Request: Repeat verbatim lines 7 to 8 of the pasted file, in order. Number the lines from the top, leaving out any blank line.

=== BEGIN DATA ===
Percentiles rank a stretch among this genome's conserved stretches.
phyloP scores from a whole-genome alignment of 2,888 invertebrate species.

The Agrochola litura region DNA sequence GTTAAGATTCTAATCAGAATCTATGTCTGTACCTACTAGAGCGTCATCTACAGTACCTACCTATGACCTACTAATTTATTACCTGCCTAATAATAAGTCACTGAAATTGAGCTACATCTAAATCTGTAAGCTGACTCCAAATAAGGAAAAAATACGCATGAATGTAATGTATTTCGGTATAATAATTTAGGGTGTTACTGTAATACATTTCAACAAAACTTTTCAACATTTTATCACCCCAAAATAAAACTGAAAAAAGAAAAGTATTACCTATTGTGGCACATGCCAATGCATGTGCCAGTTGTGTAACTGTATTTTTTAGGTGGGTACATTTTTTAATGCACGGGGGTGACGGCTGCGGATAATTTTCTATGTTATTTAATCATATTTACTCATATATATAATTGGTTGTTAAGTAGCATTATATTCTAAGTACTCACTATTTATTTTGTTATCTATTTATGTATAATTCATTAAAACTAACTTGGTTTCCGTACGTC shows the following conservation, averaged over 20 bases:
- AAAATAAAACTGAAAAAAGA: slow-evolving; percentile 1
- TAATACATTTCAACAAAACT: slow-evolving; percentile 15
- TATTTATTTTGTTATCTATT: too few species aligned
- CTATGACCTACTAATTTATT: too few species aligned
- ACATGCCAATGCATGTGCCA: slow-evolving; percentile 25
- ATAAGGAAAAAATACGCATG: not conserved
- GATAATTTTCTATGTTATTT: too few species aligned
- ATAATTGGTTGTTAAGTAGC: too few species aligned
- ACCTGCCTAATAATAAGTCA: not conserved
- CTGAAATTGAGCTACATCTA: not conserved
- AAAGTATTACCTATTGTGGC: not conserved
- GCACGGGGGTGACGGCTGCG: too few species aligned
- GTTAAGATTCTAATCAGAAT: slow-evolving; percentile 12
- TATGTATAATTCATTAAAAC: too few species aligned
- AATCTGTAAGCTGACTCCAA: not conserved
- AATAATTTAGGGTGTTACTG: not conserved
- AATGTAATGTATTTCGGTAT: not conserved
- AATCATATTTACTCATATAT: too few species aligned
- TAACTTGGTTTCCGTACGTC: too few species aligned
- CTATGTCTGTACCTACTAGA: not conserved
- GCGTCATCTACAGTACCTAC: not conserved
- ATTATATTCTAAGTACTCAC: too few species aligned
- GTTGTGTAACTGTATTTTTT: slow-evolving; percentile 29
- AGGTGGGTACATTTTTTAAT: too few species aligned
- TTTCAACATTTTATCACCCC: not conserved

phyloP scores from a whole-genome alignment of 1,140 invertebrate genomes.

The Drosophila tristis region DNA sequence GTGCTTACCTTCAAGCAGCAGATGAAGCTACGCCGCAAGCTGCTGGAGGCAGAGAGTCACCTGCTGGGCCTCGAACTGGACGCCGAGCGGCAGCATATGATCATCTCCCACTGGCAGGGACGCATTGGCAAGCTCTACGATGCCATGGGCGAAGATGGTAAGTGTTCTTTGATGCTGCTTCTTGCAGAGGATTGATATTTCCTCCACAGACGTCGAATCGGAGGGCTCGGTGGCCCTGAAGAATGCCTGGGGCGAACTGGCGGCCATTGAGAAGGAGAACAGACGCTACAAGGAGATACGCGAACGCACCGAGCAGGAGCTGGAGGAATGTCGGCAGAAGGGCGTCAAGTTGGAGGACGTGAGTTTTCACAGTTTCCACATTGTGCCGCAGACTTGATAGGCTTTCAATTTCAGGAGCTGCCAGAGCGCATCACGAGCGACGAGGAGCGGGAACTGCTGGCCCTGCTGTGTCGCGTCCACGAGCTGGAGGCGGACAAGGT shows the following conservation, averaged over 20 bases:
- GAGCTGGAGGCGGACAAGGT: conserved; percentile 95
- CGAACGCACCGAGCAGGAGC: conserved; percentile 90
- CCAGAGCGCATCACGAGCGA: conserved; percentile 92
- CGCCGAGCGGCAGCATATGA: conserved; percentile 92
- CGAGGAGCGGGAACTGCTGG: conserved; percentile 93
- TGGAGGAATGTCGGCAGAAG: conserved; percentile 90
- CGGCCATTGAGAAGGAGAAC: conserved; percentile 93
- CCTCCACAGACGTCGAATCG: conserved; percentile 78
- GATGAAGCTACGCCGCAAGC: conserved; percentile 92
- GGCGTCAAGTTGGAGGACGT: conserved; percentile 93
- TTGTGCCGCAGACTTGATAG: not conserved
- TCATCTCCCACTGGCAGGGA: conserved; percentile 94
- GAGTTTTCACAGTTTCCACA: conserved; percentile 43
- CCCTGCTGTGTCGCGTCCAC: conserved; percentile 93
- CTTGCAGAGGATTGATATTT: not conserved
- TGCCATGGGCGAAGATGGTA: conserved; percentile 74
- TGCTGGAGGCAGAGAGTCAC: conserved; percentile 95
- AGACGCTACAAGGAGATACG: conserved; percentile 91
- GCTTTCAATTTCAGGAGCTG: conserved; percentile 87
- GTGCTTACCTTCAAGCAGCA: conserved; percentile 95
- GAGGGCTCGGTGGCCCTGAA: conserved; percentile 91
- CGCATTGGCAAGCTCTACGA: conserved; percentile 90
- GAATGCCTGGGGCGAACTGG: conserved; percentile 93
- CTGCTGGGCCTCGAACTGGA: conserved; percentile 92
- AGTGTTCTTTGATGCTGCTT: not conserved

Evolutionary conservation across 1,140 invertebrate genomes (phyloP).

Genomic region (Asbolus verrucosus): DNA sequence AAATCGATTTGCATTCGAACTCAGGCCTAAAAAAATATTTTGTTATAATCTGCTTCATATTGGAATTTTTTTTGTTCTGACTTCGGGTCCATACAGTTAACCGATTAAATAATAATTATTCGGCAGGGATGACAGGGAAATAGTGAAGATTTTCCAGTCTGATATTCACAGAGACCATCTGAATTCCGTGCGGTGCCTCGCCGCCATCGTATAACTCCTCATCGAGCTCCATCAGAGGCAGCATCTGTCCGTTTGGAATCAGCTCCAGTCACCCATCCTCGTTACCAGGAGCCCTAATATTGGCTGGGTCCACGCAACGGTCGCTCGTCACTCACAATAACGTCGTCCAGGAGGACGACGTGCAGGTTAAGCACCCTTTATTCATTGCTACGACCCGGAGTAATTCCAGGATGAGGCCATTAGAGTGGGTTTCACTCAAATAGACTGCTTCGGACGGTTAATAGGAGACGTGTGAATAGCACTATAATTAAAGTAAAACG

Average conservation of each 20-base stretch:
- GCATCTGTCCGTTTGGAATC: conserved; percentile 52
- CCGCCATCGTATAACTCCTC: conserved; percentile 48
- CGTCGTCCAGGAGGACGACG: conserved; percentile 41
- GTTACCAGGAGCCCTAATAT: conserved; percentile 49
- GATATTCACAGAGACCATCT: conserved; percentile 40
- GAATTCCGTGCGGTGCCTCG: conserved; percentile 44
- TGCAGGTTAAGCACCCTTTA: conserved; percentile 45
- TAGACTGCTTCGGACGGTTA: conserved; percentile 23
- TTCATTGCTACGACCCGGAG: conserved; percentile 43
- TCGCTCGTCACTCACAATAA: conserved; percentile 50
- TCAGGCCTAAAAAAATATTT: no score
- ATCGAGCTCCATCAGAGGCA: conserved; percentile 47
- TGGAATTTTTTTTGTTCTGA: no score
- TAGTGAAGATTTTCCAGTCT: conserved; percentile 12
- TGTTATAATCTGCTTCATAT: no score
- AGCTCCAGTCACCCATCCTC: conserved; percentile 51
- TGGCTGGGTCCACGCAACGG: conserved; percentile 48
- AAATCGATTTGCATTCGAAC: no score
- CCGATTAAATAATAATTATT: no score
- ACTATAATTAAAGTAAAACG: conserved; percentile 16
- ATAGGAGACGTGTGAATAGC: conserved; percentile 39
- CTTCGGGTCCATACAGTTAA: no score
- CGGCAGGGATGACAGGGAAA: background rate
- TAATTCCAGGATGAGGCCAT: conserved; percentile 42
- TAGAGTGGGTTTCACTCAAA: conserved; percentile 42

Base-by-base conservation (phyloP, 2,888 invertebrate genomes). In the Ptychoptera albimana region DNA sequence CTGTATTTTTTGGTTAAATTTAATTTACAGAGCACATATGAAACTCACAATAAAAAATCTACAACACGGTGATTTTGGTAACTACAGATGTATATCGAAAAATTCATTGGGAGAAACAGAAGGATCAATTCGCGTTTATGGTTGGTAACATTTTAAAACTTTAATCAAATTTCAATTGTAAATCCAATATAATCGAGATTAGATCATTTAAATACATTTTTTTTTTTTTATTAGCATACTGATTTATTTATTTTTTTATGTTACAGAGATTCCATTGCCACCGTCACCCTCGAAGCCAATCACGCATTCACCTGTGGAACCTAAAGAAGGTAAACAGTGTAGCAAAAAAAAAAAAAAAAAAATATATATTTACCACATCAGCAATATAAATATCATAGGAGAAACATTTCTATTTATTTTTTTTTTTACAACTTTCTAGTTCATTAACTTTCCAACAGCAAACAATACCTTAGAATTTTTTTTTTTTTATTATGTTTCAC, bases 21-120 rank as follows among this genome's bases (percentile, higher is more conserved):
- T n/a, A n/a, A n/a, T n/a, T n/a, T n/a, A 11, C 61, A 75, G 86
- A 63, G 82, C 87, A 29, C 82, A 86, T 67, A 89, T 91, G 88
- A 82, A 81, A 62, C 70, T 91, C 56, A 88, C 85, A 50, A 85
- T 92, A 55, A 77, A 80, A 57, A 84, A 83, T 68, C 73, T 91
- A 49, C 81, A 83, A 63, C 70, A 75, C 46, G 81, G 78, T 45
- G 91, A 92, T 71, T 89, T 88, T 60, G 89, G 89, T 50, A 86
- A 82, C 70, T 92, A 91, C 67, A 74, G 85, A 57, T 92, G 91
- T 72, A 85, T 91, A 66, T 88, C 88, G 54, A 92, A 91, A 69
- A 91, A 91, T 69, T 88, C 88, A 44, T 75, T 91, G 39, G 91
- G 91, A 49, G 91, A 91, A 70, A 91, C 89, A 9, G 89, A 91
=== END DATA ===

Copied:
- CTATGACCTACTAATTTATT: too few species aligned
- ACATGCCAATGCATGTGCCA: slow-evolving; percentile 25